United Kingdom[edit]

The term 'self build' is specifically used in the UK and Ireland when an individual obtains a building plot and then builds their own home on that plot. The term doesn't necessarily refer to completing the work yourself - more usually, self-build is defined as the act of 'commissioning' a bespoke home.[9]

It's estimated that there are between 10,000 and 20,000 self builds in the UK every year. This is less than 10% of all the homes built annually but may constitute as much as 1 in 3 new detached homes built in the UK.[10] Over the years, self-builders have been at the forefront of advances in-house design and technology, being responsible for the dramatic uptake in recent years in eco-features such as solar power and heat pumps; underfloor heating; open plan design and smart home technology. These are features that take many years to filter through to commercial housing developments. There is also an increasing drive for people to self-build overseas, either as investments, holiday homes, retirement homes or relocation.

Individual houses can take all forms from the traditional to the radically modern, and the term is also used to refer to people who create individual homes out of old buildings.

Current Issues[edit]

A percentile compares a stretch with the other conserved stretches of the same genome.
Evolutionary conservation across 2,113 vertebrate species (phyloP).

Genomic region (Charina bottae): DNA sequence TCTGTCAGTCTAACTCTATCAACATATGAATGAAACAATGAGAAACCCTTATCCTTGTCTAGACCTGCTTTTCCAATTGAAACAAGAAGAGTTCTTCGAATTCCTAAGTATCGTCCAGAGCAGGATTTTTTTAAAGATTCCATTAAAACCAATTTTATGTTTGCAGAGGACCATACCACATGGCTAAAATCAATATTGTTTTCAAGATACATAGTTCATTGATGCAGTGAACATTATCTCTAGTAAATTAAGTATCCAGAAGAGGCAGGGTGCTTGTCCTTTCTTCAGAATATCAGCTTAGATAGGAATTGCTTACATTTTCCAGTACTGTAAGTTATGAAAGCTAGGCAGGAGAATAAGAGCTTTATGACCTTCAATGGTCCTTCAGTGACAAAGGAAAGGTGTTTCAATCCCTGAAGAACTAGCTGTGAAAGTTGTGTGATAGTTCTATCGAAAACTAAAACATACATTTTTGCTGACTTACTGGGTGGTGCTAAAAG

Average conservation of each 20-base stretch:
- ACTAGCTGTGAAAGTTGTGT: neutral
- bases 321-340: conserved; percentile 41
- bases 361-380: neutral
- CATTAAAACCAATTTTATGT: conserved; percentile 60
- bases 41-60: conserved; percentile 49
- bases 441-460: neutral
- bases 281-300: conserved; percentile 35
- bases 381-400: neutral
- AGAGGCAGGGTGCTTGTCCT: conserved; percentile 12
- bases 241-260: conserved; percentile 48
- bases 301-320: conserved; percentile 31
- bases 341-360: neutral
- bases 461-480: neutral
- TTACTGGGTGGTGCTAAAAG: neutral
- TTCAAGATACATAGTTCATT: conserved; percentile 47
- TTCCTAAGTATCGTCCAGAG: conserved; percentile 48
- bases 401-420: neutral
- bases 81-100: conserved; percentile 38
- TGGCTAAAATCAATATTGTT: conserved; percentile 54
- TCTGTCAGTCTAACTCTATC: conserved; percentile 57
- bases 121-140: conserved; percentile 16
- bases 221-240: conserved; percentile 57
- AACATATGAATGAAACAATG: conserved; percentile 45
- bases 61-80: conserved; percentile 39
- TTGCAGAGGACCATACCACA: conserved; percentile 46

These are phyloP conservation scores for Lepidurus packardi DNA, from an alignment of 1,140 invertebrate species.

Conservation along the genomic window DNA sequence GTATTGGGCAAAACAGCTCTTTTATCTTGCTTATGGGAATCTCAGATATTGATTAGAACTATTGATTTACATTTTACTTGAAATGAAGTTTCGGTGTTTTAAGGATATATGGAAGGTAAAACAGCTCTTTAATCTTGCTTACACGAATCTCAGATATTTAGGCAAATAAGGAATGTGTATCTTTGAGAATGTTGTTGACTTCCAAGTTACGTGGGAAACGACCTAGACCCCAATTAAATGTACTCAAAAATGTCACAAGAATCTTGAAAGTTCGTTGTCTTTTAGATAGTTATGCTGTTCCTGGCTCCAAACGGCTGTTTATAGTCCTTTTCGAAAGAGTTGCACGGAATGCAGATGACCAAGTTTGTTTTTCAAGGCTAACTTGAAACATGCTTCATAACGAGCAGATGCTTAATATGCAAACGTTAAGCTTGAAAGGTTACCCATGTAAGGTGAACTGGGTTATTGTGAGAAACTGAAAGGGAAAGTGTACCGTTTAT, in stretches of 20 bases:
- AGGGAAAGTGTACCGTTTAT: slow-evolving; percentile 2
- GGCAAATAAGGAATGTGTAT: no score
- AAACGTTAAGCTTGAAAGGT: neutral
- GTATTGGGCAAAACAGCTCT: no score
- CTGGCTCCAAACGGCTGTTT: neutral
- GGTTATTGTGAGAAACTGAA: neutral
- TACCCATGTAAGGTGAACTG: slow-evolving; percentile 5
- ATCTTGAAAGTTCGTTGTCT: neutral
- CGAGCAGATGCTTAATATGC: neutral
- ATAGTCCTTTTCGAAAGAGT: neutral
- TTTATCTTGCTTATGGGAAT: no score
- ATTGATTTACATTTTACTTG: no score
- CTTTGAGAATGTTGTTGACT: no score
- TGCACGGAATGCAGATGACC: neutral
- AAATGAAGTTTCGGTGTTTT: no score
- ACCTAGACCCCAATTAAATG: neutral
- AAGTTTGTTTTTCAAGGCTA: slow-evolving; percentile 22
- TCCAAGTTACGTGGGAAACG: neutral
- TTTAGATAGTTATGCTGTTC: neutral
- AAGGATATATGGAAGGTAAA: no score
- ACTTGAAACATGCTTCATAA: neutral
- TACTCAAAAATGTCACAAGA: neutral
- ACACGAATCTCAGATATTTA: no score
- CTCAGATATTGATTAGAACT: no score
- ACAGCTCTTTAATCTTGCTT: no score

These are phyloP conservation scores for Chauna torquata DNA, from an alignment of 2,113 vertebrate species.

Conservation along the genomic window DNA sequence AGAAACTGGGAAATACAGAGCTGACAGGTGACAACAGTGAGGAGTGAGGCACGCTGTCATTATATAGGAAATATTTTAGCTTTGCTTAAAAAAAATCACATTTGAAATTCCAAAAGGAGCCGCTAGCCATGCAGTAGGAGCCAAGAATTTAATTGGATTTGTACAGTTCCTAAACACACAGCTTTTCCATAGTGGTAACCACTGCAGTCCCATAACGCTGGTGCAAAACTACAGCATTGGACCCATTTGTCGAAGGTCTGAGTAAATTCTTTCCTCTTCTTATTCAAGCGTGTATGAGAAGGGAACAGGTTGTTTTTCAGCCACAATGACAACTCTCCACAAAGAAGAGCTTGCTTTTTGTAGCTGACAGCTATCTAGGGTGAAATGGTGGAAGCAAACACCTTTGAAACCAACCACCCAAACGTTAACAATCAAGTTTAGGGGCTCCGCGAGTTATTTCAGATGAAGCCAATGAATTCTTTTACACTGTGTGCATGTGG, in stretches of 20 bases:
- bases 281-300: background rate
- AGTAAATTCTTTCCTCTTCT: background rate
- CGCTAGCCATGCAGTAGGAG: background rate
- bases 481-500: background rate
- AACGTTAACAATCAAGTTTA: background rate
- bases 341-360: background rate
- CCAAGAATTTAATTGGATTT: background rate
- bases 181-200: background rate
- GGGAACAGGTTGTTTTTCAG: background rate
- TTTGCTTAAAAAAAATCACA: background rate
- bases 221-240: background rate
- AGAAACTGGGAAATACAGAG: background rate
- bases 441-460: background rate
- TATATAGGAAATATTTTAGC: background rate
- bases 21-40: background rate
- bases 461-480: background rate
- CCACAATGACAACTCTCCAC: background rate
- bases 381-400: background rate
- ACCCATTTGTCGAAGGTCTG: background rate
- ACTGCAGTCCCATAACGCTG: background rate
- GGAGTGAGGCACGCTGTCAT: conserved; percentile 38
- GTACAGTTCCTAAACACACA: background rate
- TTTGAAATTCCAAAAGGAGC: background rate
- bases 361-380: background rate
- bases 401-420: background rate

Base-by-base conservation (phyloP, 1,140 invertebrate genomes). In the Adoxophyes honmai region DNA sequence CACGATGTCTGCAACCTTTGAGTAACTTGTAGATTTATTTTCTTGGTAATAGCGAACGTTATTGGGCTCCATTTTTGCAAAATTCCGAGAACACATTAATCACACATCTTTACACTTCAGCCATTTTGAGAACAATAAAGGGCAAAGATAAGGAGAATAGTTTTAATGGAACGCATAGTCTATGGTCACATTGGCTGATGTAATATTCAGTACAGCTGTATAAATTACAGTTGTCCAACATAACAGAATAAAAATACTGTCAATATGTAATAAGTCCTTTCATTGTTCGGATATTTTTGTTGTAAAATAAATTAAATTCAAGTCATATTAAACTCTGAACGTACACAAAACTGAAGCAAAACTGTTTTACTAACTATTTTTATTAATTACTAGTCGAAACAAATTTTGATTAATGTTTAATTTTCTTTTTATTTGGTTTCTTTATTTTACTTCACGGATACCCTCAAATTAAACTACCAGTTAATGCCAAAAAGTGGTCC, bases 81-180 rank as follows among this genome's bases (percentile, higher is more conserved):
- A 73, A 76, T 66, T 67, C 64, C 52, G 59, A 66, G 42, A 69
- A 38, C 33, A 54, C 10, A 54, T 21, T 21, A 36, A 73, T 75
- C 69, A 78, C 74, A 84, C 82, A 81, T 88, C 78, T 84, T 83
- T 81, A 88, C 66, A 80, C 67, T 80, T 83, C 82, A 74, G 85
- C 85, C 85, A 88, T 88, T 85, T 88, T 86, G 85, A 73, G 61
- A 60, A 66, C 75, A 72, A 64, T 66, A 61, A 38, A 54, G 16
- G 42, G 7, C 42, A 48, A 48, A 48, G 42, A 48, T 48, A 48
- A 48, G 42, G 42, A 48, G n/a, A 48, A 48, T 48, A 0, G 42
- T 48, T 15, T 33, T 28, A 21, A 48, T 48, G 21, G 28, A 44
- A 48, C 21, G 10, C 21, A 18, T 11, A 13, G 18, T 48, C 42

Self-build housing in Pennsylvania.

The main impediment to the UK self-build market is the shortage of building plots available to the self-builder, high land prices and the restrictive planning regime. in 2008 the National Self Build Association (NaSBA) was established to order to put pressure on relevant bodies, including the Government, to remedy this situation. The founding members of NaSBA are Bath and District Self Build Association, Build It magazine, BuildStore, Potton/Kingspan, Architecture Verte and Ecomotive.[11] The Association changed its name to the National Custom & Self Build Association (NaCSBA) in July 2014 – borne out of a desire to officially welcome the custom build community.[12]

Since 2016, local authorities in England[13] are required to maintain a register of people and groups who want to build their own home.

See also[edit]


  • Broome, Jon (2007). The Green Self-Build Book: How to design and build your own eco-home. Foxhole, Dartington, Totnes, Devon: Green Books. ISBN 978-1-903998-73-1.
  • Pollan, Michael (1997). A Place of My Own: The Education of an Amateur Builder. New York: Random House. ISBN 978-0-679-41532-9.